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I apologize for the subsequent headache. There is a person who claims quite adamantly that Einstein is wrong, using the following reasoning:

A clock on a train slows down the faster the train moves. Mechanical clocks are valid clocks too. The wheels of the train are mechanical clocks. Do they slow down?

The train moves at $0.5c$. The diameter of its wheels is $1$ meter for simplicity. The top of the wheel moves at $0.5c$ relative to the train, the lower point at $-0.5c$. The sides move vertically. From an observer on the ground the lower point of the wheel is stationary, just about to move upwards. The upper part has velocity $$\frac{0.5c + 0.5c}{1+0.25c^2/c^2} = \frac{c}{1.25} = 0.8c.$$ With that said, we can see that the top of the wheel rotates at 80% of the angular velocity required to keep the train moving at $0.5c$ - the wheel is deformed.

What this shows further is that the wheels as a whole don't slow down. They have to keep spinning. So time is not running any slower in this sense. It's only deformed.

Also, this shows that this thing that we call time is not a real thing - because the real thing would be a lower rate of events, as in a lower angular velocity of the wheel. Instead, it's just a mathematical variable we can play around with.

I know he is wrong but I'm not an expert in this and I would enjoy an answer.

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  • $\begingroup$ I'd just like to clarify that I understand the issue now, thank you -- but I'm still wondering why this person thinks relativity is wrong. $\endgroup$ – Christain JohnPaul Dec 3 '17 at 4:37
  • $\begingroup$ This person omits contraction of the wheel. This problem is quite well - known and interesting. It periodically emerges in different shapes, for example: physics.stackexchange.com/questions/296612/… $\endgroup$ – Albert Dec 3 '17 at 9:23
  • $\begingroup$ By the way. The whole kinematics of the Special Relativity (including all effects, paradoxes, wonders, symmetry, Minkowski space – time) can be reduced to a very simple model in aquatic medium. The model also simulates finiteness of the speed of light – everything. As soon as we assume, that interactions inside material bodies are caused by massless particles, that move with the speed of light – we get the whole SR in all its beauty. We don't need any "otherworldly" formalism as a “common cause” for relativistic phenomena. arxiv.org/abs/1201.1828. $\endgroup$ – Albert Dec 3 '17 at 10:39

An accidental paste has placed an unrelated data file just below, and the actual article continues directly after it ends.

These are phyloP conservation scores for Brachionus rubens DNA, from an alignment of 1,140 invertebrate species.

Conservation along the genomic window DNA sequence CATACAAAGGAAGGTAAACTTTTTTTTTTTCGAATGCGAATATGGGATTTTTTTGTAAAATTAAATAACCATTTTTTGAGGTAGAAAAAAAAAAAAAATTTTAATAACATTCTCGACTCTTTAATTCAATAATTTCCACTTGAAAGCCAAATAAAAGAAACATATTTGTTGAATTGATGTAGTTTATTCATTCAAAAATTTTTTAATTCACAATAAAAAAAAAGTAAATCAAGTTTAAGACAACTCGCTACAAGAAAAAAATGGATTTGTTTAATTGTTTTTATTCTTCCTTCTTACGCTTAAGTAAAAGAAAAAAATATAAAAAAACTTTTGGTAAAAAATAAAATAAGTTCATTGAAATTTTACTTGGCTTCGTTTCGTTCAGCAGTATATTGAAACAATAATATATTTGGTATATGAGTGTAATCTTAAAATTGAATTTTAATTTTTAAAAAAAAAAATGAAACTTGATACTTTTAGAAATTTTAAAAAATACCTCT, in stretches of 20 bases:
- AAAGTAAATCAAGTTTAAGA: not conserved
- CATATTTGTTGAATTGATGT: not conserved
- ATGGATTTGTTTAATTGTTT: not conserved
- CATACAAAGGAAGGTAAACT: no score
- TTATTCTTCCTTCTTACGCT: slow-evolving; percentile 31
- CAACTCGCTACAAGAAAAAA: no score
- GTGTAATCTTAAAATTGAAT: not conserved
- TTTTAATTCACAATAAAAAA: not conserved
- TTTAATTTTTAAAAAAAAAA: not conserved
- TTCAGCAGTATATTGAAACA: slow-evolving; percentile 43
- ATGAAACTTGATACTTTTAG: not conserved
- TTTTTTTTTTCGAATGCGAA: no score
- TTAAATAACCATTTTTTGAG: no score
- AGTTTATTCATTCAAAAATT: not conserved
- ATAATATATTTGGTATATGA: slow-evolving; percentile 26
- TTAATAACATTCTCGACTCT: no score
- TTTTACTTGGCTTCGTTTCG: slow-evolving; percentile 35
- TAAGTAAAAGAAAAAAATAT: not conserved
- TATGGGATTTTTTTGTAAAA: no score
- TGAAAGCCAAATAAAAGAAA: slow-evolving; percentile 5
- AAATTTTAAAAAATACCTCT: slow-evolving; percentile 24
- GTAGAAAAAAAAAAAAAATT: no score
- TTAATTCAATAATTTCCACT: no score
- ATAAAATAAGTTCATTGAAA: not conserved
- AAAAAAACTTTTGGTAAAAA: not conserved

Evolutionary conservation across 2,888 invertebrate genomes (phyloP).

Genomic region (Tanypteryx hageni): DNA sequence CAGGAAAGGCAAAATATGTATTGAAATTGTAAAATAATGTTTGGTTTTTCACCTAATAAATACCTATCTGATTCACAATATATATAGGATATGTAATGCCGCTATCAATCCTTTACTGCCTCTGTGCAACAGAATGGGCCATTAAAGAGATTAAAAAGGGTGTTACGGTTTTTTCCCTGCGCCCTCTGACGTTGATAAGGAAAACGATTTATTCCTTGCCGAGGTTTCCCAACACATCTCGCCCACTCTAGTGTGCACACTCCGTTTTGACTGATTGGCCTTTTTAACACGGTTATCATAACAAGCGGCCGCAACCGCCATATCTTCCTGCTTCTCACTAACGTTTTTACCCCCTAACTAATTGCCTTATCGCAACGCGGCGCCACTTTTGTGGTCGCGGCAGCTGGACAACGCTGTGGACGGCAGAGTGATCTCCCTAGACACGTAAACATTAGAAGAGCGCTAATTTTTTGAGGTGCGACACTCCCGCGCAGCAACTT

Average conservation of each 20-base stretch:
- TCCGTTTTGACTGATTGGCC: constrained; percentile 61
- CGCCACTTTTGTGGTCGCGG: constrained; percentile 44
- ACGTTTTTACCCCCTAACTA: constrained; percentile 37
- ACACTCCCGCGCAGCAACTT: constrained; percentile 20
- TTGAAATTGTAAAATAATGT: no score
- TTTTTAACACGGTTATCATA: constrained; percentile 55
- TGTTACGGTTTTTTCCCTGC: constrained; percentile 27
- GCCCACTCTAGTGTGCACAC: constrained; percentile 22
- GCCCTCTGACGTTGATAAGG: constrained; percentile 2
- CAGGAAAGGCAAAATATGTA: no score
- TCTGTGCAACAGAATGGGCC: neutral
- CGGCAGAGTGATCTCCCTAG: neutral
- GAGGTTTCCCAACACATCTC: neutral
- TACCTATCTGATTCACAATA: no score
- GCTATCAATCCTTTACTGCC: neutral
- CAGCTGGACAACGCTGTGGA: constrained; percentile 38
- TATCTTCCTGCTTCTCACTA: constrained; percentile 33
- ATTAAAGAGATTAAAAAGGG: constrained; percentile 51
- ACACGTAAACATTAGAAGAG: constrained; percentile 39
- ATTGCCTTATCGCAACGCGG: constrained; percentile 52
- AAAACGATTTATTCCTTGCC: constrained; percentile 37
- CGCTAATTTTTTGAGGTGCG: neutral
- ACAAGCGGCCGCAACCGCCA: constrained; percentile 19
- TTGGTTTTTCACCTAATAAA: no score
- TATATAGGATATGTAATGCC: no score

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Yes, in the reference frame of the rail rotation of the wheel must slow down, that seems as a paradox. It seems that the faster the train moves, the slower its wheels must rotate.

If the train moves at velocity close to $c$, rotation of the wheels must slow down until almost complete stop. This way the train appears to be “slipping” on the rail in the reference frame of the rail, though it is impossible, since “smooth rotation” is an absolute effect and it cannot depend on chosen reference frame.

Resolution of the paradox is in relativistic kinematics. The rim of the wheel Lorentz – contracts as velocity of the train increases.

The rest length of the rim of the wheel must remain constant. This means that the rim Lorentz contracts, and that the radial extension of the wheel contracts accordingly. The result is that the wheel becomes infinitely small in the limit that the train moves with the velocity of light.